From Russell Streur
Francisco Coronado came through in a futile quest for New World gold in 1541, crossing paths with the ancestors of a tribe that became known as the Apache. Horseback Comanche came later, pushing Geronimo’s fierce ancestors west and holding sway until after the Civil War. Then another mounted tribe came, the U.S. Cavalry, and sheepherders and cattle barons followed.
Somewhere along the way, the area captured the name Panhandle, the Texas Panhandle. In shorthand, it consists of the 26 counties at the top of Texas, bordered to the north and east by Oklahoma, in the west by New Mexico. Texas State Highway 207 divides the Panhandle one way; over the bones of Route 66, Interstate 40 divides it the other.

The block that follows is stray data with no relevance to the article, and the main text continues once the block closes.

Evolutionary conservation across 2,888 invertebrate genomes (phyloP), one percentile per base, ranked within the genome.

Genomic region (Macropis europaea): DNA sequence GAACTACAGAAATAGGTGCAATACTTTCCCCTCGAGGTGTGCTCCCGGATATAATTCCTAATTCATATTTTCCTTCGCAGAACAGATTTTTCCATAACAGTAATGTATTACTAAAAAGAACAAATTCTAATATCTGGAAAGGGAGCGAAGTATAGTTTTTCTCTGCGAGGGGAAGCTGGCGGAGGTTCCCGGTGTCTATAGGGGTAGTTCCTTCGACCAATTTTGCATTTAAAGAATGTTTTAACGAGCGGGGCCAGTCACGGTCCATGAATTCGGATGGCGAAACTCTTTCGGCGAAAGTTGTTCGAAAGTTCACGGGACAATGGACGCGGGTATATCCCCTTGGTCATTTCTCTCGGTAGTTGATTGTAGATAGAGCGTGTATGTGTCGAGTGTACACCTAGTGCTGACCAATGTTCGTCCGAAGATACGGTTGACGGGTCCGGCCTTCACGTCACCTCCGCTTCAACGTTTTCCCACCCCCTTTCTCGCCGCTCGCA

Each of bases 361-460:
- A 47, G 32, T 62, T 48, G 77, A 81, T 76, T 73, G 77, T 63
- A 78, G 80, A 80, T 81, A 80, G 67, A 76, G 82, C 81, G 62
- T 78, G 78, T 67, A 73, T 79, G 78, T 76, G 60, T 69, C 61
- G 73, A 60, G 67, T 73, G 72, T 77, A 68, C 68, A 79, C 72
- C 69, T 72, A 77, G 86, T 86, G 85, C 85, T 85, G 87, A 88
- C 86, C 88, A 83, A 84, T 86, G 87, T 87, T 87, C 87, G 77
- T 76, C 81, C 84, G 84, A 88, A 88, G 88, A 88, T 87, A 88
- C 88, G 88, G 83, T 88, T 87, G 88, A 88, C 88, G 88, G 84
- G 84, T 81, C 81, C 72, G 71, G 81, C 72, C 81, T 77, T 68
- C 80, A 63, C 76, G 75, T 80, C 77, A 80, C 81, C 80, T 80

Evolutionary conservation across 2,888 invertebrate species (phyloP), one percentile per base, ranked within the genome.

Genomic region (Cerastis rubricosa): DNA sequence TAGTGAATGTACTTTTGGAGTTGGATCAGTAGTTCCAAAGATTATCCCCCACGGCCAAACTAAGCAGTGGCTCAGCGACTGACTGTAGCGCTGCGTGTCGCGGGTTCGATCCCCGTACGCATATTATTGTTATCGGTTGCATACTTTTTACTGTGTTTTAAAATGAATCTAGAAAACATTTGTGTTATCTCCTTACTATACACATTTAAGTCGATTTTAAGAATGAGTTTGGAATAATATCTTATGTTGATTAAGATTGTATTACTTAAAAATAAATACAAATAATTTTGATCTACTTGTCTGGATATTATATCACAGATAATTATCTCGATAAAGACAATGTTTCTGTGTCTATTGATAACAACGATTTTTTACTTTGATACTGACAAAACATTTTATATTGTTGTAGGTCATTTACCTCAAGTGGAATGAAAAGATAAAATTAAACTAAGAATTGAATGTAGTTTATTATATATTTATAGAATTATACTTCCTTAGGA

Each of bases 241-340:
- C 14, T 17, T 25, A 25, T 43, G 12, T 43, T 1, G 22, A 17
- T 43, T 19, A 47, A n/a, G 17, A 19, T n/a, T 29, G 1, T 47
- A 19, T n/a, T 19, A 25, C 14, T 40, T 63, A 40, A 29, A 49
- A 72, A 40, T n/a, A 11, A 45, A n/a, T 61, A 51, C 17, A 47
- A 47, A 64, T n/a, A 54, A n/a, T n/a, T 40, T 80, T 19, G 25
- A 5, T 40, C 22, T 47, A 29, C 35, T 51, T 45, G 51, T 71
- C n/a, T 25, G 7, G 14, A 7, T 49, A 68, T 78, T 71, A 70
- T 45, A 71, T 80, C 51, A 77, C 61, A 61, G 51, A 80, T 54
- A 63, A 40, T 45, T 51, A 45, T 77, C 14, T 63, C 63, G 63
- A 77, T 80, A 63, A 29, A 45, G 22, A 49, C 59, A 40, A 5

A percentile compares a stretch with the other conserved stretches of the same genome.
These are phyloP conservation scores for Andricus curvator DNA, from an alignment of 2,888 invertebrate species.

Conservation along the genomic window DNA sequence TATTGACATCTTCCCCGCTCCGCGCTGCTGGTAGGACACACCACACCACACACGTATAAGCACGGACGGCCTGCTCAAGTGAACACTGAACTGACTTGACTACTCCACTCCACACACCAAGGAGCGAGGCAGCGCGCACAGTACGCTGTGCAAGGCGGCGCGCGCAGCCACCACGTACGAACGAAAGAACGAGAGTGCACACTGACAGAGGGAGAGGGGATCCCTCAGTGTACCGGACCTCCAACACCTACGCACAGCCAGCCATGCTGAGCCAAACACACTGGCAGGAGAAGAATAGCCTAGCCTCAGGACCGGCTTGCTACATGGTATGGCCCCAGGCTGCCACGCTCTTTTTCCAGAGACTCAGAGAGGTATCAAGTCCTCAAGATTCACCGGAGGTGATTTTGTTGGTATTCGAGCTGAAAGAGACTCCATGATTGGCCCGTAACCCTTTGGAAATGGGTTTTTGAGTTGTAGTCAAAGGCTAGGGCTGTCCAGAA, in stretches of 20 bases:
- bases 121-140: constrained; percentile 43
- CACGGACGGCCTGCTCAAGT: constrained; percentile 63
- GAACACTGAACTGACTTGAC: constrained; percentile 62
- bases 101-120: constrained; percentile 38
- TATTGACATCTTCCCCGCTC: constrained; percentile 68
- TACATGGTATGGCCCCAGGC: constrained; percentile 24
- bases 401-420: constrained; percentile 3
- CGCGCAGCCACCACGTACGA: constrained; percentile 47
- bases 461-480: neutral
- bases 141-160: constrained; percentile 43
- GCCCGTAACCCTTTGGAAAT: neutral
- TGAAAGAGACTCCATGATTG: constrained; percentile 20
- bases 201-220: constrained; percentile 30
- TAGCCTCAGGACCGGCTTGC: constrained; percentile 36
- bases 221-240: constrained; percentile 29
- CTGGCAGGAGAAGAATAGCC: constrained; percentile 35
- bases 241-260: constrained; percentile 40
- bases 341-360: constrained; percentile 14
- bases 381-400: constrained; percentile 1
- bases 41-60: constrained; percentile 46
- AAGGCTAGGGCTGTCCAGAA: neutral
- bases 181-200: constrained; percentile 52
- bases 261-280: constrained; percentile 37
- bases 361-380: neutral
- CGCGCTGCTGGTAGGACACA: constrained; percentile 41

Somewhere else along the way, the name West Texas took hold, too
By either name, it’s a dry place, tilting up through the Llano Estacado tableland toward the High Plains. The country’s second largest canyon, the Palo Duro, is here, and a casual geographer may guess correctly that Amarillo is a Panhandle city. So are Dumas, Borger, Hereford, Canyon and Pampa, but it takes a more dedicated cartographer to place those pins on the map.
The Saloon’s own Stephanie D. Rogers lives and writes in the Panhandle, and she’s been known to take a photograph or two of the place. She has graciously shared the scenes and sights with the tavern, and I am delighted to invite all the patrons to come along for a ride.
20/20: Stephanie D. Rogers -Eye on West Texas